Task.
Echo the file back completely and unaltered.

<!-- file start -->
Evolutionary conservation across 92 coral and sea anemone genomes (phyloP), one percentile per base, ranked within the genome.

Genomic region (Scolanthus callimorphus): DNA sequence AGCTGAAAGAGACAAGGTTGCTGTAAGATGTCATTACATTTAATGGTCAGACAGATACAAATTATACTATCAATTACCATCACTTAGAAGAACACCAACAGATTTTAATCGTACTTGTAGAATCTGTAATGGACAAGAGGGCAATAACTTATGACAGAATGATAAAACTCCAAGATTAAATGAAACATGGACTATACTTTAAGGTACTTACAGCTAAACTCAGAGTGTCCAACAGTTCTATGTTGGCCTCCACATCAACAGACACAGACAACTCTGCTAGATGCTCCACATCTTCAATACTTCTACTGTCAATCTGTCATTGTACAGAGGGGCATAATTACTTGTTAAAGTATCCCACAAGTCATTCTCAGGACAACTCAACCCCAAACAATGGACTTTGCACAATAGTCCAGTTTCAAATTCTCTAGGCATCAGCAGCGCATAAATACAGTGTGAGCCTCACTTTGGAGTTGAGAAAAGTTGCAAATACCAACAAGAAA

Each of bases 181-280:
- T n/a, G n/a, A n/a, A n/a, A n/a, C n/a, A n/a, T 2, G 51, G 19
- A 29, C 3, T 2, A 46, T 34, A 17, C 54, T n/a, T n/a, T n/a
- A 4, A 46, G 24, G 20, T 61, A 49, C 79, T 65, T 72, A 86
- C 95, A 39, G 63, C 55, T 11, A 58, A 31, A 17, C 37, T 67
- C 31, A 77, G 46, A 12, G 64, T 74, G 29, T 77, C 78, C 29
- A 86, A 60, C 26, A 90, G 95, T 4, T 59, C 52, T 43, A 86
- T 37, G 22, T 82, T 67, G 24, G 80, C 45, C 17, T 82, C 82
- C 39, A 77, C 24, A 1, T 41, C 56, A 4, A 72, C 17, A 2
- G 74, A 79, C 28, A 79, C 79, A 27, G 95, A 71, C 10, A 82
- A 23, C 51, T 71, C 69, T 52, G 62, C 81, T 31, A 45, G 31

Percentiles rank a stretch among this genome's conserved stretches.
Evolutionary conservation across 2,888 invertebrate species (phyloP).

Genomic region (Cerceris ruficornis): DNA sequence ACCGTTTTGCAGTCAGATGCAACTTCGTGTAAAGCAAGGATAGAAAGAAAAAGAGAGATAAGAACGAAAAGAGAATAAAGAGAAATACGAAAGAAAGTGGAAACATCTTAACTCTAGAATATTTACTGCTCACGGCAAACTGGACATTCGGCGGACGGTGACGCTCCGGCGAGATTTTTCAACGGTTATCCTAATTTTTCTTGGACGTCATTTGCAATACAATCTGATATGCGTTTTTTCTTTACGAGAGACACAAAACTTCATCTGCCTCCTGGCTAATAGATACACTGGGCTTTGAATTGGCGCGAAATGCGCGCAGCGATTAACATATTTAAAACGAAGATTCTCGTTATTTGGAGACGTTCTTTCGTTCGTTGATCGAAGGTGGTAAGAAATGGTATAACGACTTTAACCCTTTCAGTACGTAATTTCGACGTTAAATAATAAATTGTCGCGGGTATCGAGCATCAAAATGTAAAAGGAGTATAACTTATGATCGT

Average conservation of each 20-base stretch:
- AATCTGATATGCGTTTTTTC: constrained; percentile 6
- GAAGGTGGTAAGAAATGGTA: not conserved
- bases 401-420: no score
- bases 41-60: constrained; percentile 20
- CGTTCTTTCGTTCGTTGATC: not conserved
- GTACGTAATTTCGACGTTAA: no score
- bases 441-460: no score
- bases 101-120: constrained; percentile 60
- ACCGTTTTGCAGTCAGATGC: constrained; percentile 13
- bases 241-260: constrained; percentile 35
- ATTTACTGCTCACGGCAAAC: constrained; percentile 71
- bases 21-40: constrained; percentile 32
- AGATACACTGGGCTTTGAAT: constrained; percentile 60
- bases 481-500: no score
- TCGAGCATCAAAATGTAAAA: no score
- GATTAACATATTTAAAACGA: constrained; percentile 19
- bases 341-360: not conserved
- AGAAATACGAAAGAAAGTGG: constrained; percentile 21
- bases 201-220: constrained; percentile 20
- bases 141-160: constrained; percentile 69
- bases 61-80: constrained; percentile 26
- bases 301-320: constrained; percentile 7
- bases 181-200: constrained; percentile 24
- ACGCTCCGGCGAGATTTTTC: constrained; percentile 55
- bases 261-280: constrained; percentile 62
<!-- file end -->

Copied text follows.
Evolutionary conservation across 92 coral and sea anemone genomes (phyloP), one percentile per base, ranked within the genome.

Genomic region (Scolanthus callimorphus): DNA sequence AGCTGAAAGAGACAAGGTTGCTGTAAGATGTCATTACATTTAATGGTCAGACAGATACAAATTATACTATCAATTACCATCACTTAGAAGAACACCAACAGATTTTAATCGTACTTGTAGAATCTGTAATGGACAAGAGGGCAATAACTTATGACAGAATGATAAAACTCCAAGATTAAATGAAACATGGACTATACTTTAAGGTACTTACAGCTAAACTCAGAGTGTCCAACAGTTCTATGTTGGCCTCCACATCAACAGACACAGACAACTCTGCTAGATGCTCCACATCTTCAATACTTCTACTGTCAATCTGTCATTGTACAGAGGGGCATAATTACTTGTTAAAGTATCCCACAAGTCATTCTCAGGACAACTCAACCCCAAACAATGGACTTTGCACAATAGTCCAGTTTCAAATTCTCTAGGCATCAGCAGCGCATAAATACAGTGTGAGCCTCACTTTGGAGTTGAGAAAAGTTGCAAATACCAACAAGAAA

Each of bases 181-280:
- T n/a, G n/a, A n/a, A n/a, A n/a, C n/a, A n/a, T 2, G 51, G 19
- A 29, C 3, T 2, A 46, T 34, A 17, C 54, T n/a, T n/a, T n/a
- A 4, A 46, G 24, G 20, T 61, A 49, C 79, T 65, T 72, A 86
- C 95, A 39, G 63, C 55, T 11, A 58, A 31, A 17, C 37, T 67
- C 31, A 77, G 46, A 12, G 64, T 74, G 29, T 77, C 78, C 29
- A 86, A 60, C 26, A 90, G 95, T 4, T 59, C 52, T 43, A 86
- T 37, G 22, T 82, T 67, G 24, G 80, C 45, C 17, T 82, C 82
- C 39, A 77, C 24, A 1, T 41, C 56, A 4, A 72, C 17, A 2
- G 74, A 79, C 28, A 79, C 79, A 27, G 95, A 71, C 10, A 82
- A 23, C 51, T 71, C 69, T 52, G 62, C 81, T 31, A 45, G 31

Percentiles rank a stretch among this genome's conserved stretches.
Evolutionary conservation across 2,888 invertebrate species (phyloP).

Genomic region (Cerceris ruficornis): DNA sequence ACCGTTTTGCAGTCAGATGCAACTTCGTGTAAAGCAAGGATAGAAAGAAAAAGAGAGATAAGAACGAAAAGAGAATAAAGAGAAATACGAAAGAAAGTGGAAACATCTTAACTCTAGAATATTTACTGCTCACGGCAAACTGGACATTCGGCGGACGGTGACGCTCCGGCGAGATTTTTCAACGGTTATCCTAATTTTTCTTGGACGTCATTTGCAATACAATCTGATATGCGTTTTTTCTTTACGAGAGACACAAAACTTCATCTGCCTCCTGGCTAATAGATACACTGGGCTTTGAATTGGCGCGAAATGCGCGCAGCGATTAACATATTTAAAACGAAGATTCTCGTTATTTGGAGACGTTCTTTCGTTCGTTGATCGAAGGTGGTAAGAAATGGTATAACGACTTTAACCCTTTCAGTACGTAATTTCGACGTTAAATAATAAATTGTCGCGGGTATCGAGCATCAAAATGTAAAAGGAGTATAACTTATGATCGT

Average conservation of each 20-base stretch:
- AATCTGATATGCGTTTTTTC: constrained; percentile 6
- GAAGGTGGTAAGAAATGGTA: not conserved
- bases 401-420: no score
- bases 41-60: constrained; percentile 20
- CGTTCTTTCGTTCGTTGATC: not conserved
- GTACGTAATTTCGACGTTAA: no score
- bases 441-460: no score
- bases 101-120: constrained; percentile 60
- ACCGTTTTGCAGTCAGATGC: constrained; percentile 13
- bases 241-260: constrained; percentile 35
- ATTTACTGCTCACGGCAAAC: constrained; percentile 71
- bases 21-40: constrained; percentile 32
- AGATACACTGGGCTTTGAAT: constrained; percentile 60
- bases 481-500: no score
- TCGAGCATCAAAATGTAAAA: no score
- GATTAACATATTTAAAACGA: constrained; percentile 19
- bases 341-360: not conserved
- AGAAATACGAAAGAAAGTGG: constrained; percentile 21
- bases 201-220: constrained; percentile 20
- bases 141-160: constrained; percentile 69
- bases 61-80: constrained; percentile 26
- bases 301-320: constrained; percentile 7
- bases 181-200: constrained; percentile 24
- ACGCTCCGGCGAGATTTTTC: constrained; percentile 55
- bases 261-280: constrained; percentile 62